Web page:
Just months after asserting himself as one of amateur baseball’s premier closers, Duke University right-hander Marcus Stroman was thrust into what should be an even more prominent role.
Duke head coach Sean McNally watched from the sidelines while Stroman served as the closer for the USA Baseball Collegiate National Team for a few weeks this past summer. Stroman was nothing short of sensational for Team USA, going 4-for-4 in save opportunities while not allowing a hit in 8 1/3 innings. He struck out 17 of the 27 batters he faced with only one walk during the international competition.
Stroman’s fastball was sitting at just about 95 mph but reached 98. McNally had used him both out of the pen and as a starter in 2011, but in the fall made the decision to make him a full-time starter. In fact, he was to become the Blue Devils’ Friday night starter.
Stroman feels up to the challenge.
“It’s definitely a different role from what I’ve been in since I’ve been here, but I have some experience; I had (eight) starts last year,” Stroman said. “It hasn’t changed my mentality at all. Closing, starting, it’s all the same mentality – you want to go in there and dominate games. I’ll continue to work on developing my changeup and cutter – two more pitches to add to my arsenal so I’m able to go out there and throw seven or eight innings.”
An important two-way player for the Blue Devils – he is an established middle-infielder – Stroman was named the Atlantic Coast Conference (ACC) Freshman of the Year in 2010 after batting .265 (44-for-166) with two home runs, two triples, 10 doubles, 20 RBI and 26 runs in 49 games. He made 17 appearances on the mound with five starts, and was 6-4 with three saves, a 5.31 ERA and 64 strikeouts in 57 2/3 innings.
His fastball started reaching the mid 90s during his sophomore season in 2011 and his reputation as a power pitcher was cemented. In 17 pitching appearances – including those eight starts – Stroman was 3-4 with four saves and a 2.80 ERA and struck out 90 in 64 1/3 innings. His 12.6 strikeouts per nine innings ranked third nationally.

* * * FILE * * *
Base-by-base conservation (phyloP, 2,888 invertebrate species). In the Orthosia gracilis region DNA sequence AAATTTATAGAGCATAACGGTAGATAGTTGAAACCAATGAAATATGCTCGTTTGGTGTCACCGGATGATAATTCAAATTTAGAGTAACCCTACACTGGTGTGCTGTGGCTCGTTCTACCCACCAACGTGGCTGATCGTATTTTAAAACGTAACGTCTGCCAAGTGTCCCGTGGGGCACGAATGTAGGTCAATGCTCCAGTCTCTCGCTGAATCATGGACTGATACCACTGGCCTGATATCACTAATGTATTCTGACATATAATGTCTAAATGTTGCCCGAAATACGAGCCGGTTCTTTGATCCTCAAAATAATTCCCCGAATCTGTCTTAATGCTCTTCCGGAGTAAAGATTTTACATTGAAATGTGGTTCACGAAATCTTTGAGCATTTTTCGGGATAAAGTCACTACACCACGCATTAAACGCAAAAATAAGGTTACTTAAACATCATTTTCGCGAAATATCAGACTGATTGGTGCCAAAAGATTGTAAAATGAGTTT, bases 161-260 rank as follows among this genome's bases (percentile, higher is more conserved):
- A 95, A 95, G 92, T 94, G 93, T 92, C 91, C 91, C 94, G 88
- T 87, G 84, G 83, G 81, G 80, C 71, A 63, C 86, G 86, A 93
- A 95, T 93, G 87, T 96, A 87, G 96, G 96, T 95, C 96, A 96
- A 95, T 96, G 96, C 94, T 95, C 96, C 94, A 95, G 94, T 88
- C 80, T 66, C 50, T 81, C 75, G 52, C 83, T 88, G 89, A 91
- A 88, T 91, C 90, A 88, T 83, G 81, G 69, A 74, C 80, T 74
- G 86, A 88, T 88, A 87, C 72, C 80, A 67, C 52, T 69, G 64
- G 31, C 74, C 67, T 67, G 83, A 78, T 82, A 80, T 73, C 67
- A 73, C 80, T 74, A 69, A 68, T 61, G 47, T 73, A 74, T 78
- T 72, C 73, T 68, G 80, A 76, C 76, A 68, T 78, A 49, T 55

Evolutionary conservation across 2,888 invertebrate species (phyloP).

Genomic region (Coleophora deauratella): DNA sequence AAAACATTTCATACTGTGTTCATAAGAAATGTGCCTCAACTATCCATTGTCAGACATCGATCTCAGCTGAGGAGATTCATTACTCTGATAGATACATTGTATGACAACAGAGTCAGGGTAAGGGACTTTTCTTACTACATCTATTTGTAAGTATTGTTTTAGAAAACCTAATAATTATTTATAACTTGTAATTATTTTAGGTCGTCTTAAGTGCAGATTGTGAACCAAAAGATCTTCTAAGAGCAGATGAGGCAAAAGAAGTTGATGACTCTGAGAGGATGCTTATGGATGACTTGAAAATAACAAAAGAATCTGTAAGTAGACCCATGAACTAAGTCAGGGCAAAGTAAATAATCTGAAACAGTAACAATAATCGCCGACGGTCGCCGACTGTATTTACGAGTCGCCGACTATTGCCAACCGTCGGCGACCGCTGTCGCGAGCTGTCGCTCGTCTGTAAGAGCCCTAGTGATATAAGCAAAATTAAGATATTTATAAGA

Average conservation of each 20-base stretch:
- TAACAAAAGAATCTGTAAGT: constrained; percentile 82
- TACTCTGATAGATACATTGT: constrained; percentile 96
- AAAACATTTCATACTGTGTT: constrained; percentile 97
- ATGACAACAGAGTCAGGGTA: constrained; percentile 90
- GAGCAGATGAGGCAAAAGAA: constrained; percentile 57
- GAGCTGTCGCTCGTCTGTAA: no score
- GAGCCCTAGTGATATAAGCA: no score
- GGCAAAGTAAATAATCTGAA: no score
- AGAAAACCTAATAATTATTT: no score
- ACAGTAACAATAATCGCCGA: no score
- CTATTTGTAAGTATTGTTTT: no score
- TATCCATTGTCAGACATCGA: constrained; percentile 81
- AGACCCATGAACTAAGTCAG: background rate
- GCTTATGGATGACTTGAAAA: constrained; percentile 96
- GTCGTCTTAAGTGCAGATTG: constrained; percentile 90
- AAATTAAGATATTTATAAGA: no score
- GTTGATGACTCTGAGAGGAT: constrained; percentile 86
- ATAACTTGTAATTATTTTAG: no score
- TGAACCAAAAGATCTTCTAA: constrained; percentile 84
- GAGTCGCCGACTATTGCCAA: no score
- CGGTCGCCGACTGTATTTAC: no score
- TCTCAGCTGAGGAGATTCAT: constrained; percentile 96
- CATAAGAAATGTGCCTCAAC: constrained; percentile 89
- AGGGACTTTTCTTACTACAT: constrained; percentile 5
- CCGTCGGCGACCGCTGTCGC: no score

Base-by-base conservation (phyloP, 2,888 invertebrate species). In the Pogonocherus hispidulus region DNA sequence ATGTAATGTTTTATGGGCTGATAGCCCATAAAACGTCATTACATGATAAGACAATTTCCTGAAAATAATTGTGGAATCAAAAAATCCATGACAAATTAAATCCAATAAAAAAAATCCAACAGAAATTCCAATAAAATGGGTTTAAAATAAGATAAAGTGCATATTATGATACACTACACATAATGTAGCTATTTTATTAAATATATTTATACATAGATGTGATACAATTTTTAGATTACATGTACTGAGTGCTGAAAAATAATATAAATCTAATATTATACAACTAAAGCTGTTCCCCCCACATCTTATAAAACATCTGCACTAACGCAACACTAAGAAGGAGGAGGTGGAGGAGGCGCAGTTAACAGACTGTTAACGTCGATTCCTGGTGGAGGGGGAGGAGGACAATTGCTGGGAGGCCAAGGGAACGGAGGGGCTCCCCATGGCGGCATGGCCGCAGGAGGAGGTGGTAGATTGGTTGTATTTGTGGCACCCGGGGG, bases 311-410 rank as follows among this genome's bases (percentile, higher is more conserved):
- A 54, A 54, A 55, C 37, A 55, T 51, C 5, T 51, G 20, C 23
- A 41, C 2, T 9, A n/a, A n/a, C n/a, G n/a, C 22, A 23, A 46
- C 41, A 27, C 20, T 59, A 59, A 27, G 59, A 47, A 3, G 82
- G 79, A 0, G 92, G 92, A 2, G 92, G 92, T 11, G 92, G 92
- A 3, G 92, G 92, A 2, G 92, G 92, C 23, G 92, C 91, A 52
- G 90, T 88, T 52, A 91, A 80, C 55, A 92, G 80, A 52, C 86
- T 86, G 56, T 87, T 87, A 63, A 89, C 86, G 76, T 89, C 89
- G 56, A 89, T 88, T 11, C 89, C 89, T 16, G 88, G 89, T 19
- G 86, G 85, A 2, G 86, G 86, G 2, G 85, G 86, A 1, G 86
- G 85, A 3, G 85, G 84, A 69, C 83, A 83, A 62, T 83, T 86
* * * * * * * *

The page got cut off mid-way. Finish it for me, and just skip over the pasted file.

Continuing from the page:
Stroman continued to play the field when he wasn’t pitching – he made 30 starts at second base and three in centerfield in 2011 – and hit .250 (30-for-120) with nine doubles, 15 RBI, 19 runs and 12 stolen bases. At the conclusion of the season, he was an ACC Academic Honor Roll selection.
Stroman also was phenomenal in one-plus seasons pitching in the Cape Cod League. In the summer of 2010, he pitched 25 consecutive scoreless innings and saved 10 games while striking out 25 and walking three. In two appearances in 2011 before joining Team USA, he pitched six more scoreless innings and allowed just one hit while striking out eight.
But it's his performance with USA Baseball that will serve as Stroman’s calling card throughout this collegiate spring season and into the 2012 MLB draft.
“Honestly, it’s probably one of the best experiences that I’ve had,” he said. “Just being around that level of talent and being able to compete for your country and against another country was unreal. The best thing was just getting to know all those guys and playing with the best talent in the country, and the friendships that I formed. It was a great experience.”
He didn’t necessarily have any lofty expectations before the competition began.
“After I got the call I went in just wanting to enjoy it with my family,” Stroman said. “Going in, I didn’t know exactly what my role was going to be, but I got there and I kind of settled into the closer role. I didn’t really care what I was going to be doing at that point; I was just glad I had the opportunity and whatever they wanted me to do I would have done. It was awesome I got to settle into that closer’s role.”
Stroman graduated from Patchogue-Medford (N.Y.) High School in 2009 after earning both the New York Louisville Slugger Player of the Year and Gatorade Player of the Year awards upon completion of his senior season.
He played in eight PG WWBA championships in 2007 and ’08 – mostly with the South Florida Bandits and primarily as a middle-infielder, although his fastball was already clocked at 91 mph – and also participated in the 2007 PG Sunshine Northeast Showcase, 2007 PG Aflac Showcase and 2008 PG National Showcase.